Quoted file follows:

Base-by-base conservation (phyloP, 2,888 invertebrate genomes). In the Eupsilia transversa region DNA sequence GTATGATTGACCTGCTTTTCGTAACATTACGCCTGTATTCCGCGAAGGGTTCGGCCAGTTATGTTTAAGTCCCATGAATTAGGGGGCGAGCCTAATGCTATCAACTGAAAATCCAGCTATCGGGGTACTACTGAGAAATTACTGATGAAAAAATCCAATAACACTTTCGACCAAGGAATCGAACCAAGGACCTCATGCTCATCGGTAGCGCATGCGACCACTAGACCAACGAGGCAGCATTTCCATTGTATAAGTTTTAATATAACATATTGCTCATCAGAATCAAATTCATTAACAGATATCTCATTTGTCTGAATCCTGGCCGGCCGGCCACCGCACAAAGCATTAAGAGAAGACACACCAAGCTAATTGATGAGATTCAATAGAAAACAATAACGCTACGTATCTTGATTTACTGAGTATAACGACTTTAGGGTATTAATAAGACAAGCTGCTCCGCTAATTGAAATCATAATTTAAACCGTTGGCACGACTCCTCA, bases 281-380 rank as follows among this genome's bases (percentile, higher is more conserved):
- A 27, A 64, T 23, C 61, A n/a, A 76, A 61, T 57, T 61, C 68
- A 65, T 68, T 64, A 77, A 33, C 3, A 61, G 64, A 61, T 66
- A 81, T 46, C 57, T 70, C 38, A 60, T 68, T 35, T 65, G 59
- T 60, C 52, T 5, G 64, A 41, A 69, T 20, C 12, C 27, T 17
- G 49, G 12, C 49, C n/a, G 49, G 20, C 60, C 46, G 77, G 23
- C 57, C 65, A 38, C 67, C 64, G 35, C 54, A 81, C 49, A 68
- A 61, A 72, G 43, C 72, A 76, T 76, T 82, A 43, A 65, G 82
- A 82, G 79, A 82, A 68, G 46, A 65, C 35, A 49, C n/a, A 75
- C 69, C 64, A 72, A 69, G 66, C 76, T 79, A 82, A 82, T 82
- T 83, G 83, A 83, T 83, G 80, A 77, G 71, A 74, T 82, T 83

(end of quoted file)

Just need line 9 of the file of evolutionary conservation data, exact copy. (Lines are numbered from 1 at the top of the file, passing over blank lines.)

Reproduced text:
- A 82, G 79, A 82, A 68, G 46, A 65, C 35, A 49, C n/a, A 75